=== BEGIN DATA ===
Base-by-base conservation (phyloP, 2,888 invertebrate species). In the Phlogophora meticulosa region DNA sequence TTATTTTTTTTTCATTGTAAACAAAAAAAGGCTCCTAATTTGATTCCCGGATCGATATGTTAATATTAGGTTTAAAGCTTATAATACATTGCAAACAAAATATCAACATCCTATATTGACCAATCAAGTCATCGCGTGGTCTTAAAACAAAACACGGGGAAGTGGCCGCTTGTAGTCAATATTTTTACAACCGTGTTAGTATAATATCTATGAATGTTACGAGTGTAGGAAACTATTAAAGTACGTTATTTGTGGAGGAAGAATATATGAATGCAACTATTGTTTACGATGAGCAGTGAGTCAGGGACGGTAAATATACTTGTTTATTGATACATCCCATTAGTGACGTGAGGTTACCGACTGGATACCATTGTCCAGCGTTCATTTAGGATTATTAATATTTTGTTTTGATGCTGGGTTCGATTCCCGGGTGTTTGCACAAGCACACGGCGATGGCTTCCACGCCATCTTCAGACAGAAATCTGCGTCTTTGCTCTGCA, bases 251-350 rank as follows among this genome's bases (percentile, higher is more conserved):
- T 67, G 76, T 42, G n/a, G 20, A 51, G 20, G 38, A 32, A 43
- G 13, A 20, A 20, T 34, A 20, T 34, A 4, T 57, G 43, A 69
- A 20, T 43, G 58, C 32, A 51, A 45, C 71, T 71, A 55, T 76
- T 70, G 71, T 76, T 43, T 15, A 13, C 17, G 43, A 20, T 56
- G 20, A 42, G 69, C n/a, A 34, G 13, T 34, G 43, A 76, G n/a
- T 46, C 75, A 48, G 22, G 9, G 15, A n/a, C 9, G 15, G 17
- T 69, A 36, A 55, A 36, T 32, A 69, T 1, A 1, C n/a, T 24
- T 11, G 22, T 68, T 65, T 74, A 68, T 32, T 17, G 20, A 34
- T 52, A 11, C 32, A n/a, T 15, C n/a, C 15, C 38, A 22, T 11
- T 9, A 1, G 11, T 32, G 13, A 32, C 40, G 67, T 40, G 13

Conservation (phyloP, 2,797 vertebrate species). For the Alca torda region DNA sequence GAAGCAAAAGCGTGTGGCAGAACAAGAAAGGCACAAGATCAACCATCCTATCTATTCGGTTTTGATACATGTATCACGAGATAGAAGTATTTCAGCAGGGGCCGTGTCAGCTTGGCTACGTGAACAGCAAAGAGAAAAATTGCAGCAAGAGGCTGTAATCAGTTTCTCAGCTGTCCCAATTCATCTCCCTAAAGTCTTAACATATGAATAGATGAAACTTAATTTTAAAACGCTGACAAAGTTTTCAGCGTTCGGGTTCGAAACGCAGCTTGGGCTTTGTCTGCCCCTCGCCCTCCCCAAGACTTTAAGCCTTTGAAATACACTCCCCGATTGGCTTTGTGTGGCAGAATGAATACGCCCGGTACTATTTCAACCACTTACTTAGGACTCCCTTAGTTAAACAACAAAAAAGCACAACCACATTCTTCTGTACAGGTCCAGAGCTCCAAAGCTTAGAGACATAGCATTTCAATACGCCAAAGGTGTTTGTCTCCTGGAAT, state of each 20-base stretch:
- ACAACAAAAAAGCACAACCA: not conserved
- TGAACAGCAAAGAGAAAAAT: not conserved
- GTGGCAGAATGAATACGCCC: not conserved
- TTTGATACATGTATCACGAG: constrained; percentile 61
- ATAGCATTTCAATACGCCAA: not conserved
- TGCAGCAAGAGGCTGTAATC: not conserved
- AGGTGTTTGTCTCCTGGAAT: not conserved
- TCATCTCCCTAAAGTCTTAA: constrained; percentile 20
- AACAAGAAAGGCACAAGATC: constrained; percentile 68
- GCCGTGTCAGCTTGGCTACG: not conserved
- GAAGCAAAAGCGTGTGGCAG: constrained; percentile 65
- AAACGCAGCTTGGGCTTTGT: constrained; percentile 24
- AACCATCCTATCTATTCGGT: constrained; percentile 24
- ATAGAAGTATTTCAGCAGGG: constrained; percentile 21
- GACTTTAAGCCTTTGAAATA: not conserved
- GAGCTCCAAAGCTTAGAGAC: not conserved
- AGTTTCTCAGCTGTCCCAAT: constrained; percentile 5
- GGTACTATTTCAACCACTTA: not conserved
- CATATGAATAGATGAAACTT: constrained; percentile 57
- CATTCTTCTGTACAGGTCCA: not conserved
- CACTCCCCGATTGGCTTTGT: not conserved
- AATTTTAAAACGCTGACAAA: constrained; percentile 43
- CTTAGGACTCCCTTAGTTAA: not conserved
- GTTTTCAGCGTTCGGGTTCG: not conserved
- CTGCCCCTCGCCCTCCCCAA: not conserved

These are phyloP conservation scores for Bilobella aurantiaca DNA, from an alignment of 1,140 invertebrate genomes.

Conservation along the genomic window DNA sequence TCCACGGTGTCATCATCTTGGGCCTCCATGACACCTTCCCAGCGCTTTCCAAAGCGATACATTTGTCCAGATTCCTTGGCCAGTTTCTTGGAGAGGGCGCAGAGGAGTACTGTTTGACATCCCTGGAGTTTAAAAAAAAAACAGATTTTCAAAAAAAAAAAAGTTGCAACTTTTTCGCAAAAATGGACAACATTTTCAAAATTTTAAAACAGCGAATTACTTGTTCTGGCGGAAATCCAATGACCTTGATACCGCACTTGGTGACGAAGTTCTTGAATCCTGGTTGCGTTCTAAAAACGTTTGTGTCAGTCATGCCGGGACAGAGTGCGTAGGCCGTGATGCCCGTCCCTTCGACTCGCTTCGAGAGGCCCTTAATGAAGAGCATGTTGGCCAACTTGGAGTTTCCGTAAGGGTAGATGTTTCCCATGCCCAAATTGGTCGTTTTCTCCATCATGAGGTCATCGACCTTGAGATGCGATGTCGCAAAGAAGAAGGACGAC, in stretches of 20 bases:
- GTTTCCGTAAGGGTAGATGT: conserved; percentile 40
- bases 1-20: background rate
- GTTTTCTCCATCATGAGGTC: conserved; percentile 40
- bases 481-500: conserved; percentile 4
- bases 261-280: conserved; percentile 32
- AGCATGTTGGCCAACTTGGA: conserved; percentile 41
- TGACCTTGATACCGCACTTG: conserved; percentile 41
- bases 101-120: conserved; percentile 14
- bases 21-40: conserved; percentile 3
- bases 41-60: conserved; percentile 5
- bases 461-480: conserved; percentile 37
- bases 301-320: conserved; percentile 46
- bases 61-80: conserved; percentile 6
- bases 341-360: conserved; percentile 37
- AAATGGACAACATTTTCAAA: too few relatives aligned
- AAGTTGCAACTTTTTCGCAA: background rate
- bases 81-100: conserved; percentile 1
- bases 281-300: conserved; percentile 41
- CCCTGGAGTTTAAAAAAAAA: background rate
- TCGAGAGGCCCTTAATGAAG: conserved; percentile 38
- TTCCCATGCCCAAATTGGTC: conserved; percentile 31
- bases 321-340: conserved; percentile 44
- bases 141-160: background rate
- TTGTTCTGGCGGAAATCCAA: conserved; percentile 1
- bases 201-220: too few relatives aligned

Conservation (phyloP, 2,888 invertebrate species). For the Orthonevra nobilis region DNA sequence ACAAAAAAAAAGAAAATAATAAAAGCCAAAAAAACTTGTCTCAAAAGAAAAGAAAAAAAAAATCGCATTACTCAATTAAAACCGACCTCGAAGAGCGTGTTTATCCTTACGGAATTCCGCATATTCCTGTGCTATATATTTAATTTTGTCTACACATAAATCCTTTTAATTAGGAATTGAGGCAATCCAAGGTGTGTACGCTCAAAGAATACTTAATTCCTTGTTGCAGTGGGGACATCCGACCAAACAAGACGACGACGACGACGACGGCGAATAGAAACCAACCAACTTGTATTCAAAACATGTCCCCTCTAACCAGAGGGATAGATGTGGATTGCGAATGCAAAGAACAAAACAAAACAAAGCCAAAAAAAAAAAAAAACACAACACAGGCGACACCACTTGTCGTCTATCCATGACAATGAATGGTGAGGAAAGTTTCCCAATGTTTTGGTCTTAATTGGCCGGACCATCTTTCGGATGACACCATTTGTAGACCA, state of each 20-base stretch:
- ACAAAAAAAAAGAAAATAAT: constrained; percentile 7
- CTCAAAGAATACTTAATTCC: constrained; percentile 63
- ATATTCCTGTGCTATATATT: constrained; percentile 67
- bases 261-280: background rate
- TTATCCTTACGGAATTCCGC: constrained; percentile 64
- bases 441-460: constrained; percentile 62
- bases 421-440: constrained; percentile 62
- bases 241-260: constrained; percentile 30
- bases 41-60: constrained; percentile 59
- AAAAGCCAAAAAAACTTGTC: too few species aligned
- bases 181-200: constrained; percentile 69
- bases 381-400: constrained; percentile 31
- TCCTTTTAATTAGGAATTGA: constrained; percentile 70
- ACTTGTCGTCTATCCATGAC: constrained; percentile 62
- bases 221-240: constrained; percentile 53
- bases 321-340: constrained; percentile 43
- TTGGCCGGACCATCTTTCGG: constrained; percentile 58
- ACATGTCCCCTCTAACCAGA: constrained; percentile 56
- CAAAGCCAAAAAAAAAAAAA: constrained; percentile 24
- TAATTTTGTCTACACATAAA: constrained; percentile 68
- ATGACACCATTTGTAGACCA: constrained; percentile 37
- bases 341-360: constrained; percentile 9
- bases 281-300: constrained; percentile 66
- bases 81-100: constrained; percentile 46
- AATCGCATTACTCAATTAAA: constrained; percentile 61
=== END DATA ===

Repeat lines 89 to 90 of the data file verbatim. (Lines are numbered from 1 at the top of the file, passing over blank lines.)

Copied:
- bases 81-100: constrained; percentile 46
- AATCGCATTACTCAATTAAA: constrained; percentile 61